On the other hand, it would be difficult to find a more parallel case than Ginsburg v. Warczak, 330 Ill. App. 89. There the parties were partners for sixteen years in the planograph business. This partnership was incorporated with the same partnership interests represented by stock. A dispute arose, and an agreement was entered into for the sale of defendant's stock to plaintiff. The original draft was prepared by the attorney for the vendee. The vendor was not represented by counsel. It provided for the sale by defendant of his stock interest in the business together with the "good will." It further provided that the vendor "would not interfere with the good will of the corporation, and would not, for one year, solicit the business of customers of the corporation; . . . and that defendant would not employ any of the present employees of the corporation, or engage in business competitive to that of the corporation." The vendor refused to sign the agreement with the quoted provisions, and on the face of the agreement the quoted provision was marked "deleted" and initialed by both parties. The vendor, shortly thereafter, engaged in a competing business, hired some former employees of the corporation and solicited its customers and those of the former partnership. It was there sought by injunction to restrain the vendor from soliciting these customers or engaging in a competitive business, and further to reform the dissolution agreement so as to include the deleted provisions, as well as an accounting for damages. There, too, "good will" was not carried on the books and records of the business as an asset. That cause was referred to a master, who recommended the issuance of an injunction, and upon exceptions to the master's report the chancellor overruled the master's conclusions and dismissed the complaint for want of equity. This court, in affirming, said:

"The record shows that the two paragraphs deleted from the written agreement were intended by them to be deleted. To restore these paragraphs would not be a reformation, but the making of a new contract. On the record presented plaintiff did not show any right to a reformation of the contract. . . . We agree with defendant that the record shows no relationship of trust and confidence between the parties. In making the agreement they dealt at arm's length. Plaintiff was represented by an attorney. There was a full and frank discussion of the transaction. The parties knew what they were doing. The fact that defendant insisted on deleting the two paragraphs and that they were deleted, shows that he did not wish to be bound by such paragraphs."

It will thus be seen that in the cited case the mere sale of "good will" did not of itself bar the vendor's right to solicit the customers.

In the instant case had the deletion not been made and the deleted provision that defendant "will not interfere directly or indirectly in the operation of the said Skokie Produce Co." remained in the agreement, it would have had a very material bearing upon the intention of the parties as to soliciting customers of the partnership. It occurs to us that the solicitation of customers by a former partner would certainly constitute important interference with a going business, within the meaning of the deleted clause. If the deletion in Ginsburg v. Warczak, supra, would permit such solicitation, then the broader deleted language in the instant case should be attended with the same result.

In this connection, plaintiff's witness Seidenfeld testified that during the course of the meeting with reference to the signing of the contract with the interference language out of it, plaintiff said that "he was not worried about any competition, at least from Shapiro. . . . He said, `I am not afraid of competition from Sol Shapiro.'"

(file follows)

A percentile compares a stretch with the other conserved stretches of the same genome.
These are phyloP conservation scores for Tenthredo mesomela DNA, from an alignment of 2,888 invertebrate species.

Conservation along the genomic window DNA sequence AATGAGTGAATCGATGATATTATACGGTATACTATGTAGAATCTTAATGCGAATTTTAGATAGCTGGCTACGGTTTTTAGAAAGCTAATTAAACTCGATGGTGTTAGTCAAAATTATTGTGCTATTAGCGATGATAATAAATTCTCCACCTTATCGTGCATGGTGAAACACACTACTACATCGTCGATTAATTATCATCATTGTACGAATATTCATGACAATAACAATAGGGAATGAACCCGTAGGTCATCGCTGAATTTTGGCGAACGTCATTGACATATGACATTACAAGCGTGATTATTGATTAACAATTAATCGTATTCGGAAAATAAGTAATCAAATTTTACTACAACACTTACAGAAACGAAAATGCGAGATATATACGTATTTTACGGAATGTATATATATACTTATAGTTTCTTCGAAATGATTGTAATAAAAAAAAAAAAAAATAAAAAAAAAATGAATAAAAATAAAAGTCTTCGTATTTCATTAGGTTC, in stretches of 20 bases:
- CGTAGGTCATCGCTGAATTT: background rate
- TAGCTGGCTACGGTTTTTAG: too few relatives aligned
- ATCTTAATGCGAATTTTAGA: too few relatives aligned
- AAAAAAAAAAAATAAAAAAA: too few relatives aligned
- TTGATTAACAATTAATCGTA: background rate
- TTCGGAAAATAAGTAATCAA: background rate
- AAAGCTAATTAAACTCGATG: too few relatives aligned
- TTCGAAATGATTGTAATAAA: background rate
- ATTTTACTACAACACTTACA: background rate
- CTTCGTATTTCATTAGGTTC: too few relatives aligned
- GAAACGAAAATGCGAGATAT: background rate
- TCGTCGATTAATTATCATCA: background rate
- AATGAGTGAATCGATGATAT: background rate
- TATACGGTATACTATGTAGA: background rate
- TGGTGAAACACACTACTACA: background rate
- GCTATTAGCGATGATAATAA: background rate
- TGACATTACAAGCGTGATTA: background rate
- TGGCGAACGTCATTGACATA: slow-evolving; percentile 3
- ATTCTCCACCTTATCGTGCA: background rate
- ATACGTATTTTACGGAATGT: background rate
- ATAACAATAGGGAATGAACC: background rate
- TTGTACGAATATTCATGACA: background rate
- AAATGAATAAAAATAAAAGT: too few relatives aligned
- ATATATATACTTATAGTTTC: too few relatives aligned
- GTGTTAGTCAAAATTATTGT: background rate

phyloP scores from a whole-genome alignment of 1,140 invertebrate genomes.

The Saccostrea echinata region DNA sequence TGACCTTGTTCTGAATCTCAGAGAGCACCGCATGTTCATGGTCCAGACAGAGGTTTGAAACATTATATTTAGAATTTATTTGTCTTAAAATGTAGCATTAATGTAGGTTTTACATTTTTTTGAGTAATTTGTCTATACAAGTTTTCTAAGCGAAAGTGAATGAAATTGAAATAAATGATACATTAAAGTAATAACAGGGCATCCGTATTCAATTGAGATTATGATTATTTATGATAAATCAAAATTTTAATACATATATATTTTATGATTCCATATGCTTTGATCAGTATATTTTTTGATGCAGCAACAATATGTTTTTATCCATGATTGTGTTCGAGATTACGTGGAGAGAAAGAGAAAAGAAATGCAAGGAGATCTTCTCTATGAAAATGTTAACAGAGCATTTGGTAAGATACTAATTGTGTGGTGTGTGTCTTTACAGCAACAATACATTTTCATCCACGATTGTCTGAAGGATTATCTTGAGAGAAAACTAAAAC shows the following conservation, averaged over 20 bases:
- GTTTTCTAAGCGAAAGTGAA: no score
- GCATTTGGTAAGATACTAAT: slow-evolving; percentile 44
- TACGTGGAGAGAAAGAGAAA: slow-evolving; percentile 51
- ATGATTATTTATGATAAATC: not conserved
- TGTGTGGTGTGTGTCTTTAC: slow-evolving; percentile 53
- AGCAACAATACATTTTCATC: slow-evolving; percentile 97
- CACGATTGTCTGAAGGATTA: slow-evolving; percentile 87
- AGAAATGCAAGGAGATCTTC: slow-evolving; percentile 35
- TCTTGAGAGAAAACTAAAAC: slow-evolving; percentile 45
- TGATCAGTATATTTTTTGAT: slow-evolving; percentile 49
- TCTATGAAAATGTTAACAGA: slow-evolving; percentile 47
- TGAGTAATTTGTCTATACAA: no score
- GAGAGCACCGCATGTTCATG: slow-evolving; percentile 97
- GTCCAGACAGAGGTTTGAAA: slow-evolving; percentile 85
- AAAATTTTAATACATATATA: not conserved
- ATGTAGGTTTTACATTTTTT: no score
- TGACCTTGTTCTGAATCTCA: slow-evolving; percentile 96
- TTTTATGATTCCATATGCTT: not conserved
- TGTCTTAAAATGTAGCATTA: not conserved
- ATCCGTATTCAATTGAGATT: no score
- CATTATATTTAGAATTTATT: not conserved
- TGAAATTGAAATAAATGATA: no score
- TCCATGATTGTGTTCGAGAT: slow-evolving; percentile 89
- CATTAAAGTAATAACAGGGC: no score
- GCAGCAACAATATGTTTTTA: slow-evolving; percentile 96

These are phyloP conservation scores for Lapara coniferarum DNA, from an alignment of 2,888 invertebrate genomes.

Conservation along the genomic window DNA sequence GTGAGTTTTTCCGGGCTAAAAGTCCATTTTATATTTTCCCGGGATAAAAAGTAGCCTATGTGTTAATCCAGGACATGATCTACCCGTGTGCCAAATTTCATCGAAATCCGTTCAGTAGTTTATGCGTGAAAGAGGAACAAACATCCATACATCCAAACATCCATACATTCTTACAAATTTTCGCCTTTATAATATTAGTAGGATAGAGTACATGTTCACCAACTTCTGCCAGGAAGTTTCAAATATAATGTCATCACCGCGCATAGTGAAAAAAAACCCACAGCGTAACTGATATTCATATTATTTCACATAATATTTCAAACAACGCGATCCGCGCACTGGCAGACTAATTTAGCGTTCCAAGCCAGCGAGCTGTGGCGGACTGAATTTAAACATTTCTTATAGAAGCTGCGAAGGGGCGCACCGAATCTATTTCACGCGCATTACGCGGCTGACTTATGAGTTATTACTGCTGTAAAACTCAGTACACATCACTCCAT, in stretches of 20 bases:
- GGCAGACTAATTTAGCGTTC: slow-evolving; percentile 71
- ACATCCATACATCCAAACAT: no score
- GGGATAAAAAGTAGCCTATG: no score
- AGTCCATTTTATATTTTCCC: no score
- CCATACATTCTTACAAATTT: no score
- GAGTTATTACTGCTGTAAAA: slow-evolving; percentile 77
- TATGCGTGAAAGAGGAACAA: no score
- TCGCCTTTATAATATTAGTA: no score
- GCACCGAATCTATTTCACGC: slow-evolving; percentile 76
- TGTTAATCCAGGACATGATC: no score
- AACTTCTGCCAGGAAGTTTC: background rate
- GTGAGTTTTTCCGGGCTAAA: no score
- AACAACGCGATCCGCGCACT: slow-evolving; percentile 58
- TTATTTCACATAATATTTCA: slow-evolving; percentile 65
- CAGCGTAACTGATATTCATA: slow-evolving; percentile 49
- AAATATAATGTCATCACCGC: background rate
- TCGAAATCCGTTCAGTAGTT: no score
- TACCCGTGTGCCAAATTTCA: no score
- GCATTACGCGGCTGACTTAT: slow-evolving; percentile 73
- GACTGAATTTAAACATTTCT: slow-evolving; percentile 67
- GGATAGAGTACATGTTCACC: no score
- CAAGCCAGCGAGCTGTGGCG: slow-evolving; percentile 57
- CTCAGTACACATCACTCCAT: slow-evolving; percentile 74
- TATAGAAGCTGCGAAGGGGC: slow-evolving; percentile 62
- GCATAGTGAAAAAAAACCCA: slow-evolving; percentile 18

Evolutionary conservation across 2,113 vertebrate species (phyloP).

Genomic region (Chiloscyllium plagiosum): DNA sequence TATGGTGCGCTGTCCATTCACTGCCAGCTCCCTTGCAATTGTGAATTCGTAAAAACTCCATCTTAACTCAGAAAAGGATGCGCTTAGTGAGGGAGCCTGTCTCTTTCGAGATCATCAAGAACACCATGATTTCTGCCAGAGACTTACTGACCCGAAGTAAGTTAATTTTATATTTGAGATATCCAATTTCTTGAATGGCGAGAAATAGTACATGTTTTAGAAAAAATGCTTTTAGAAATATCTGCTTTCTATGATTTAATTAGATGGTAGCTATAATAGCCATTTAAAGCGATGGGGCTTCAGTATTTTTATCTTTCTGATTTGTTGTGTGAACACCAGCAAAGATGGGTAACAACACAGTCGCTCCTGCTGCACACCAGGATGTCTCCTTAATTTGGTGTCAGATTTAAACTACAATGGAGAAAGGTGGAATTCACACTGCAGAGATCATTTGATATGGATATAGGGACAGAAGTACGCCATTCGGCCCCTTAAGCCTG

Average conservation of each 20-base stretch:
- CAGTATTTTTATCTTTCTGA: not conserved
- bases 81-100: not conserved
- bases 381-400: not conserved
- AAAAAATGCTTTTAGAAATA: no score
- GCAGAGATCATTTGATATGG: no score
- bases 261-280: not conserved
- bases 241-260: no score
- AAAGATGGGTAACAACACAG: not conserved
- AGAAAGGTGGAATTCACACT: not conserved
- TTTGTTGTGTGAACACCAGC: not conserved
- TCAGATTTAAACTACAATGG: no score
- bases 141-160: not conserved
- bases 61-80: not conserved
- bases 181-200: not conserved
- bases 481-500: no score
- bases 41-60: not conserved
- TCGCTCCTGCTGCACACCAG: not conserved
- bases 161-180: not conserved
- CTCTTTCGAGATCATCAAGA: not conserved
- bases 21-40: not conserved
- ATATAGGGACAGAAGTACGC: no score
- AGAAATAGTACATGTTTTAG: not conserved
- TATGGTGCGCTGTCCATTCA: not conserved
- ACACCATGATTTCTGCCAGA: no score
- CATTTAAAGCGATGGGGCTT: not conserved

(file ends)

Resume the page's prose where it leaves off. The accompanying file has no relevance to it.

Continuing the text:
Unique Watch Crystal Co. v. Kotler, supra, relied upon by plaintiff, involved the sale of a watch crystal business. The sale included "good will." The court there held that the principal question was what was meant by "good will." It followed the reasoning in Ginsburg v. Warczak, supra.

The construction urged by plaintiff upon the term "good will" of necessity involves a form of restraint of trade. The law does not favor restraint of trade, and when a covenant not to solicit customers or not to engage in a competing business is included in a contract, the courts will only sustain it if it is reasonable with respect to time and territory. Wiggins Ferry Co. v. Ohio & M. Ry. Co., 72 Ill. 360; Parish v. Schwartz, 344 Ill. 563, followed with approval in Storer v. Brock, 351 Ill. 643, 647.

We are therefore confronted with the ultimate question: Was there, in the instant case, good will attached to the partnership business, and was this good will an asset and a property right, which should be protected by injunctive relief?

The burden of proving that the "good will" in question was an asset and a valuable property right, and that the business was reasonably profitable, was upon the plaintiff.

In William E. Dee Co. v. Proviso Coal Co., 290 Ill. 252, the court, in considering what constituted "good will," held:

"Although the good will of a business may be of very great value in the probability that old customers of a firm will continue their custom and recommend it to others, the good will has no value merely because the partnership is a going concern unless the business is operated at a profit."

To the same effect, Ahlenius v. Bunn & Humphreys, Inc., 358 Ill. 155, 168; McIlvaine v. City Nat. Bank & Trust Co., 314 Ill. App. 496, 525.

Since the decree lists sixty names whom the defendant is restrained from soliciting, it was incumbent upon plaintiff to prove how many sales, if any, were made to the customers listed, in what amount, over what period of time, and whether they were constant customers, frequent customers or merely promiscuous, so that a court could determine whether good will represented a substantial asset and property right. Plaintiff has not met this burden of proof.

In Elder v. Mall, supra, where injunctive relief was sought, the court said (p. 541):

"The subject matter of the jurisdiction of the court of chancery is civil property. The court is conversant only with questions of property and the maintenance of civil rights. Injury to property, whether actual or prospective, is the foundation on which the jurisdiction rests."

In Parkin v. Damen-Ridge Apts., Inc., supra, we held (p. 305):

"There is no such showing of a substantial property right as would entitle a court of equity to interfere by injunction."

It further appears in the record that the court entered an order directing that plaintiff deposit with the clerk of the court, to be held by him until the final disposition of the cause, the installment payments due to defendant upon the note of plaintiff secured by the mortgage. The fund is still held by the clerk. Defendant's petition for an order on the clerk to turn over the fund to defendant was denied.

It follows from what we have said the court erred in entering the decree appealed from. The decree is reversed and the cause remanded with directions to enter an order directing the clerk to turn over to defendant the fund in his possession in this cause, and to dismiss the complaint for want of equity at plaintiff's costs.

Reversed and remanded with directions.

LEWE, P.J. and KILEY, J., concur.

19551116

© 2002 VersusLaw Inc.